Global News Journal

Beyond the World news headlines

from Africa News blog:

The unnumbered dead

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CONGO-DEMOCRATICThe simple answer to the question of how many people died in Congo’s civil war is “too many”.

Trying to get a realistic figure is fraught with difficulties and a new report suggests that a widely used estimate of 5.4 million dead – potentially making Congo the deadliest conflict since World War Two - is hugely inaccurate and that the loss of life may be less than half that.

The aid group that came up with the original estimate unsurprisingly says the new report is wrong.

The problem is the way estimates are reached.

One way is to do a body count, but that is next to impossible in a country like the Democratic Republic of Congo. Very few of the victims are shot, blown up or otherwise die as a result of violence. Most succumb to disease or malnutrition. But then who died as a result of the war and who would have died anyway in a country where survival is normally so tough?

from Africa News blog:

A question of scale

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For days now Britons have been regaled with newspaper stories detailing the dubious expense claims of their Members of Parliament.

The Honourable Members, it seems, have been charging for everything from a few thousand pounds for clearing a moat to a few pence for a new bath plug. An outraged nation has risen almost as one to denounce its greedy lawmakers.

from Africa News blog:

Putting Africa on trial?

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Look down the list of the cases the International Criminal Court is pursuing – Congo, Central African Republic, Darfur, Uganda – and it doesn’t take long to spot the connection.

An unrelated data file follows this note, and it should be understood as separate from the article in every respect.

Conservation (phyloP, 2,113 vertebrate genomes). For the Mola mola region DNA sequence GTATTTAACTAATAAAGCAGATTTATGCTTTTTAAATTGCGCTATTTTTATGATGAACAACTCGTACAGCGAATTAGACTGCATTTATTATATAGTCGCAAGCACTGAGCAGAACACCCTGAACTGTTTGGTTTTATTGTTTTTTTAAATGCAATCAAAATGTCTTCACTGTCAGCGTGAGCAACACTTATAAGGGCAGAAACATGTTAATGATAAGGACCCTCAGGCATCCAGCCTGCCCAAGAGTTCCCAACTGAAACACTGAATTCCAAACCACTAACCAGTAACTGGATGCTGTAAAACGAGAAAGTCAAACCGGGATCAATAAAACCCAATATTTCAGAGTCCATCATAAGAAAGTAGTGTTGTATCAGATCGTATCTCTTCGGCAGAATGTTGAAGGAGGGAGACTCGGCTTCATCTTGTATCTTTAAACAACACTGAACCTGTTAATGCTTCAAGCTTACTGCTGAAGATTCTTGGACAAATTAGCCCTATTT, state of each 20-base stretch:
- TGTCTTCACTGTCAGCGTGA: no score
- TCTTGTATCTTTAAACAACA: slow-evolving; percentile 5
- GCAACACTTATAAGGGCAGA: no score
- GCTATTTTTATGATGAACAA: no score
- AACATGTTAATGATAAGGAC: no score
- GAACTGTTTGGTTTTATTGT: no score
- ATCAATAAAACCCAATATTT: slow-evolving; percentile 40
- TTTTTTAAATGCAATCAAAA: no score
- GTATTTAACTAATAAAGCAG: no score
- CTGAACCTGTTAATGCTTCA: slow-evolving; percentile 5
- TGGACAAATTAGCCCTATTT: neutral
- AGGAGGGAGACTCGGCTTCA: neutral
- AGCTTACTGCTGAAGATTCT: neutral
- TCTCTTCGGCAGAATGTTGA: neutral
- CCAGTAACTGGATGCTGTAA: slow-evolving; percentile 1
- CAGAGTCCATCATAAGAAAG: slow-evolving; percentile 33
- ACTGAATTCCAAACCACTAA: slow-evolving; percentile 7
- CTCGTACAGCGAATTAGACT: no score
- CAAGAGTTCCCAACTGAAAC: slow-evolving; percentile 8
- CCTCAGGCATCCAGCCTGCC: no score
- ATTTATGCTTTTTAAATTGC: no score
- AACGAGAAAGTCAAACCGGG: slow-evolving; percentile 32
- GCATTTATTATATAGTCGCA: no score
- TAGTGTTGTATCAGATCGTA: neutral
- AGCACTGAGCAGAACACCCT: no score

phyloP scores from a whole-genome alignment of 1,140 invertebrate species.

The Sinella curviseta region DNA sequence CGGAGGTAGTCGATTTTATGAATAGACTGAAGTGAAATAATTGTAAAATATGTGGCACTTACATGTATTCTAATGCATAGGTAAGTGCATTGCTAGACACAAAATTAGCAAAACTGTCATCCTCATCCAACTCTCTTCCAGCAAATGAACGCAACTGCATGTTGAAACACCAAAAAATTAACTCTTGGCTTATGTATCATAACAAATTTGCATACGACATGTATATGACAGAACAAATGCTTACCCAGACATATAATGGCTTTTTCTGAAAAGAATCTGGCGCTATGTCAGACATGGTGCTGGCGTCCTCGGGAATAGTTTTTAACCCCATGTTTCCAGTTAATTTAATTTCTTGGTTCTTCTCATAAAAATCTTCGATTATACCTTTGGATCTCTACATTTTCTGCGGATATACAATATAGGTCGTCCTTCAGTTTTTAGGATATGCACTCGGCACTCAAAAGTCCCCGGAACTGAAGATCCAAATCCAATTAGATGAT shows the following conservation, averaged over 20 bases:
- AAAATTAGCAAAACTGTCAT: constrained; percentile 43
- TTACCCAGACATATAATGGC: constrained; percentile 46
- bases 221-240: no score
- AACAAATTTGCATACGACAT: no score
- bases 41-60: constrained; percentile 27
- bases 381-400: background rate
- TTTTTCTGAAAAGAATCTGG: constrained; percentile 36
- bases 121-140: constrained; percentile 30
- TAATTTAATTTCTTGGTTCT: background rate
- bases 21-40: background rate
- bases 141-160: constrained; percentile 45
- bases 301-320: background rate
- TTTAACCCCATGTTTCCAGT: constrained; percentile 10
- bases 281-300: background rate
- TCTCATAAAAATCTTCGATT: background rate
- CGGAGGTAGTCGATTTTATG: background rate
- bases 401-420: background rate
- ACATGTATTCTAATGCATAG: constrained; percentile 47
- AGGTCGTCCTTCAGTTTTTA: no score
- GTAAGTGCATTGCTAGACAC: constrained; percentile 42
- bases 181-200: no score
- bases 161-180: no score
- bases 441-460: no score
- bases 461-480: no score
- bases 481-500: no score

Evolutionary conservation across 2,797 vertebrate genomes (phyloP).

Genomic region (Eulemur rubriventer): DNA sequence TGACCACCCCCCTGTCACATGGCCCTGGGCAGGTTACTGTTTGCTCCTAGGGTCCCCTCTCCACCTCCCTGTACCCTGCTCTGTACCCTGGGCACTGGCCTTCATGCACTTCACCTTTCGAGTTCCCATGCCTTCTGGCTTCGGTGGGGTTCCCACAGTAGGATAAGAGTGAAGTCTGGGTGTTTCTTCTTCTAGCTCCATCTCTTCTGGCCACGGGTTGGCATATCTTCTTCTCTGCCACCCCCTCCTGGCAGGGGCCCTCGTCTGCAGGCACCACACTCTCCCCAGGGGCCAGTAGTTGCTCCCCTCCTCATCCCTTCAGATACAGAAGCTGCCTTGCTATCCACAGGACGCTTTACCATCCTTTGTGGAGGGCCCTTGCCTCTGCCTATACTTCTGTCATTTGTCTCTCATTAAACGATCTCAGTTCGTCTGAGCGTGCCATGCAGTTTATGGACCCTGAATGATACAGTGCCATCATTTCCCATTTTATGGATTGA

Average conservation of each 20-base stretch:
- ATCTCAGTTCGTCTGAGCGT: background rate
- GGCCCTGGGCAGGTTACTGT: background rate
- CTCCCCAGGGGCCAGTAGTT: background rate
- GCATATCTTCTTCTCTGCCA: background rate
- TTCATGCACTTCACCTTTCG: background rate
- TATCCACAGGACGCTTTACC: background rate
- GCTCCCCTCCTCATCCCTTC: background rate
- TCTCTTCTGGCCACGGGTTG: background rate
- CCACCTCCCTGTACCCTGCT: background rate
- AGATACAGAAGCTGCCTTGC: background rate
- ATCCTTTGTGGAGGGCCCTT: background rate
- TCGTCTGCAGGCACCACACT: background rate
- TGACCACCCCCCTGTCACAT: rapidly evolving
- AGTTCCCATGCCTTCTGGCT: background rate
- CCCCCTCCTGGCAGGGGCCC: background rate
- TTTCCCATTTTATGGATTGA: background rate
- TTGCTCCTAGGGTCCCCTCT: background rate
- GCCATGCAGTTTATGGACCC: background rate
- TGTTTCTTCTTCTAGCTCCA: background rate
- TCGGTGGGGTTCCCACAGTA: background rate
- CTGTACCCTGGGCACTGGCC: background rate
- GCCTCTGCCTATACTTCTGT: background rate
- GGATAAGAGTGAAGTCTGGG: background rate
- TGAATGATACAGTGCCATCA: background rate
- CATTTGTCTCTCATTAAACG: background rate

Of the dozen arrest warrants the court has issued, all have been against African rebels or officials. On Monday, the court begins its first trial - of Thomas Lubanga, accused of recruiting child soldiers to wage a gruesome ethnic war in northeastern Congo. Earlier this month, former Congolese rebel leader Jean-Pierre Bemba was in court for a decision on whether to confirm charges of ordering mass rape to terrorise civilians in the Central African Republic.

from Africa News blog:

Congo: Step forward or back to the past?

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Rwanda sent hundreds of its soldiers into eastern Congo on Tuesday in what the neighbours have described as a joint operation against Hutu rebels who have been at the heart of 15 years of conflict. Details are still somewhat sketchy, with Rwanda saying its soldiers are under Congolese command but Kinshasa saying Kigali’s men have come as observers.

Evidence on the ground suggests something more serious. United Nations peacekeepers and diplomats have said up to 2,000 Rwandan soldiers crossed into Congo. A Reuters reporter saw hundreds of heavily armed troops wearing Rwandan flag patches moving into Congo north of Goma, the capital of North Kivu province. The world’s largest U.N. peacekeeping mission is, for now, being kept out of the loop.

Rwanda deja vu? UN council hesitates on more Congo troops

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In 1994 the U.N. Security Council failed to prevent the slaughter of some 800,000 Tutsis and moderate Hutus. U.N. officials often refer to that period as the darkest chapter in the 60-year history of U.N. peacekeeping.

In 2000 the council accepted responsibility for dragging its heels and failing to prevent the Rwandan genocide. Members of the 15-nation body vowed to take lessons from the tragedy.

What should the world do to help Congo?

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Another bout of bloody clashes between Congolese Tutsi rebels and government forces, accompanied by vicious looting has sent the hapless civilians of eastern Congo’s North Kivu province once again running for their lives. Tens of thousands of people have fled the fighting, bringing to nearly 1 million the number of people displaced by fighting in North Kivu alone since Congo’s first ever democratic elections two years ago.

The fighting on the border between Democratic Republic of Congo and Rwanda has triggered the usual round of recriminations between the two countries’ governments. Foreign envoys are jetting back and forth between Kinshasa and Kigali. The United Nations and European Union are both considering sending in extra troops to help the U.N. peacekeeping force, already the world’s biggest at 17,000-strong.

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